Before 1947, the oldest complete Hebrew manuscript dated to AD 900. But with the discovery of 223 manuscripts in caves on the west side of the Dead Sea, we came into possession of Old Testament manuscripts dated by paleographers to around 125 BC. These scrolls were a thousand years older than any previously known manuscripts. But here’s the exciting part: Once the Dead Sea Scrolls were compared with later manuscript copies, the then-current Hebrew Bible proved to be identical, word for word, in more than 95 percent of the text. The other 5 percent consisted mainly of spelling variations. For example, of the 166 words in Isaiah 53, only 17 letters were in question. Of those, 10 letters were a matter of spelling, and 4 were stylistic changes; the remaining 3 letters comprised the word light, which was added in verse 11. In other words, the greatest manuscript discovery of all time revealed that a thousand years of copying the Old Testament had produced only very minor variations, none of which altered the clear meaning of the text or brought the manuscript’s fundamental integrity into question. [13] & [13-38]

Who decided which books would be included in the Bible?

"Contrary to what some modern critics say, early Jewish and church leaders did not create the canon. In other words, a group of religious leaders did not determine which books would be called Scripture, the inspired Word of God. Rather, those leaders merely recognized or discovered which books were “God-breathed” from their very inception. That is to say, a writing was not given the authority of being Scripture because the early Jewish or Christian leaders accepted it as such. Instead, it was accepted by the leaders and the people because it was clear to them that God himself had given the writing its divine authority."[14]

Why do Christians believe that the Bible is Gods Inspired Word?

The evidence is based on real events that can be investigated.

1)   Timid disciples turned into brave roaring lions who changed the world.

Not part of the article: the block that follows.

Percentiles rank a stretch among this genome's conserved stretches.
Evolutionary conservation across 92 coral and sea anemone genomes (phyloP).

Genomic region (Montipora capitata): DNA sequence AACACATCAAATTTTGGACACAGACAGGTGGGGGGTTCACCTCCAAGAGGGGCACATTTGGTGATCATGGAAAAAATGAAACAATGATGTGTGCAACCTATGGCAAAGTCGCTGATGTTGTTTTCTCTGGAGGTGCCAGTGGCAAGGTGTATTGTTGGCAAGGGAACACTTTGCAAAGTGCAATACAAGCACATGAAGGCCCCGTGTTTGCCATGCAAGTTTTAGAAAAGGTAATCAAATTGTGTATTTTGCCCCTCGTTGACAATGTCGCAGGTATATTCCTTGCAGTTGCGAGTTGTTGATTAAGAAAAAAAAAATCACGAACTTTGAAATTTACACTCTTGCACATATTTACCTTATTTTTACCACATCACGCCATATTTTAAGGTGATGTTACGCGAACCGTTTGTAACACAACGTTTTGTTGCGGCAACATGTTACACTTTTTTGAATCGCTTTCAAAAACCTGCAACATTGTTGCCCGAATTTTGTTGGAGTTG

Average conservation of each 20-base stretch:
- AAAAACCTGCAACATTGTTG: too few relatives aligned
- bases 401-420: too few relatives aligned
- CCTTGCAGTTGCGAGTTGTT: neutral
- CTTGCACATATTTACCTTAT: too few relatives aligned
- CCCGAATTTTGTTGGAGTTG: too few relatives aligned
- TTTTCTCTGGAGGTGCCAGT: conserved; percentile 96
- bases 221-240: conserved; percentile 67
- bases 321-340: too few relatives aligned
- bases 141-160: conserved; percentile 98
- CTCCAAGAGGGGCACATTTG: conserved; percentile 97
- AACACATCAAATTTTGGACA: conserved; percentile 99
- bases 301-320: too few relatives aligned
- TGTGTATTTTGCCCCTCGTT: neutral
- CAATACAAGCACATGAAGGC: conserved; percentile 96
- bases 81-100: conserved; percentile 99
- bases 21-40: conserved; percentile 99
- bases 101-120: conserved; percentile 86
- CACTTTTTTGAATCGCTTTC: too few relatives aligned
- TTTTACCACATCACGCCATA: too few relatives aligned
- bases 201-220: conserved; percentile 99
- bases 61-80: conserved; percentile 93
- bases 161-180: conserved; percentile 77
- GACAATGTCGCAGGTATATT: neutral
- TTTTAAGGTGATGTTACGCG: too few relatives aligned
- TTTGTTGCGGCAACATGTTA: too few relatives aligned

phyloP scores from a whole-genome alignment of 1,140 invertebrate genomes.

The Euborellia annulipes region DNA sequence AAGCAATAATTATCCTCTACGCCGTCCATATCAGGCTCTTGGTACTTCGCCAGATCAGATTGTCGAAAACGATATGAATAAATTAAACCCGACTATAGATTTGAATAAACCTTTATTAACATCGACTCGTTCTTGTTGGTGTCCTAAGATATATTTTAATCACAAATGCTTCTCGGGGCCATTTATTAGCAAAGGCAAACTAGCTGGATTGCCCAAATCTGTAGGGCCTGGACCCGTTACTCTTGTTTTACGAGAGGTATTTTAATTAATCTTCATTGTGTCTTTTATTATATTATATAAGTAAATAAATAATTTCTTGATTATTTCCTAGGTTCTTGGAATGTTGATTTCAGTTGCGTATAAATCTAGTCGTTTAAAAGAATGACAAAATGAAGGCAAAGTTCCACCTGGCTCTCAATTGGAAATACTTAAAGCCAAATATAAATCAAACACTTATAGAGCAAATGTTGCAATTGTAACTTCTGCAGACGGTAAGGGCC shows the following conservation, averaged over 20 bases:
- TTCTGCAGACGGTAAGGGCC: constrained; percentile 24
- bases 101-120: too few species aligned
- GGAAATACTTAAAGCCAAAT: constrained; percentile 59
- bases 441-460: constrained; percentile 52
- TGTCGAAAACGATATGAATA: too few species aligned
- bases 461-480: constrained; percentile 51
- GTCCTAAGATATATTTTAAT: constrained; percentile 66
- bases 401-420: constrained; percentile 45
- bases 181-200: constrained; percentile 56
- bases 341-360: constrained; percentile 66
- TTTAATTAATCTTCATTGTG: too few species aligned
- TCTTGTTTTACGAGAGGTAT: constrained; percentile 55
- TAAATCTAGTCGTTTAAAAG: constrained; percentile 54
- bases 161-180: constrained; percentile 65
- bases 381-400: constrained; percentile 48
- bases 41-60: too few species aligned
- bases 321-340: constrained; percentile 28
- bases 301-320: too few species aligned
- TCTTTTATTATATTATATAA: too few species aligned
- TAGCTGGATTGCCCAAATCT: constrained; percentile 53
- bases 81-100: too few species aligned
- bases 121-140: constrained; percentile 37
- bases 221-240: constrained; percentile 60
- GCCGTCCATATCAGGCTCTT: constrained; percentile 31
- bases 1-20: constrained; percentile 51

The disciples ran when Jesus was arrested. After the crucifixion, scared of the Romans they were hiding in a locked room when the resurrected Christ appeared to them.

John 20:19 When therefore it was evening, on that day, the first day of the week, and when the doors were locked where the disciples were assembled, for fear of the Jews, Jesus came and stood in the midst, and said to them, "Peace be to you."

After the resurrection Christ spent time with them on several occasions. Before ascending back to the father, he commanded them to go into all the world and preach the gospel. (Matt. 28:18-20) He asked Peter, who had denied him, to feed his sheep. (John 21:17)

After seeing and spending time with the risen Saviour, they changed from timid mice to brave men. They went everywhere preaching the word in spite of opposition and persecution.

Acts 4:18-20 They called them, and commanded them not to speak at all nor teach in the name of Jesus. But Peter and John answered them, "Whether it is right in the sight of God to listen to you rather than to God, judge for yourselves, for we can't help telling the things which we saw and heard."

These witnesses really believed or they wouldn't have been willing to suffer and die for their testimony. They endured whippings, stoning and persecution for Christ. All but one of the Apostles died for his faith. Would they have been willing to suffer and die for a lie? Would you? They really believed in Christ and his resurrection.

2)   The Bible says that it is inspired by God.

If the early church had not believed that it was inspired they would not have assembled the New Testament.   Appendix C lets the New Testament itself tell why it was written.

3)   Fulfilled prophecy

God knows in advance what is going to happen.

Isaiah 46:9-10 Remember the former things of old: for I am God, and there is none else; I am God, and there is none like me; declaring the end from the beginning, and from ancient times things that are not yet done; saying, My counsel shall stand, and I will do all my pleasure;

His thinking and his plans are beyond our comprehension. We just have to trust him and seek him.

Isaiah 55:6-8 Seek the LORD while he may be found; call you on him while he is near: let the wicked forsake his way, and the unrighteous man his thoughts; and let him return to the LORD, and he will have mercy on him; and to our God, for he will abundantly pardon. "For my thoughts are not your thoughts, neither are your ways my ways," says the LORD.

Many Old Testament prophecies have been fulfilled already. For example Daniel Chapter 2 describes the Babylonian, Persian, Greek, and Roman Empires long before they appeared. In the days of the Roman empire the kingdom that will never be destroyed was established, the Church.

Daniel 8 describes Alexander the Great who defeated the Persians and conquered most of the world, but died at an early age. His empire was split up among four of his generals, as was prophesied many years before by Daniel.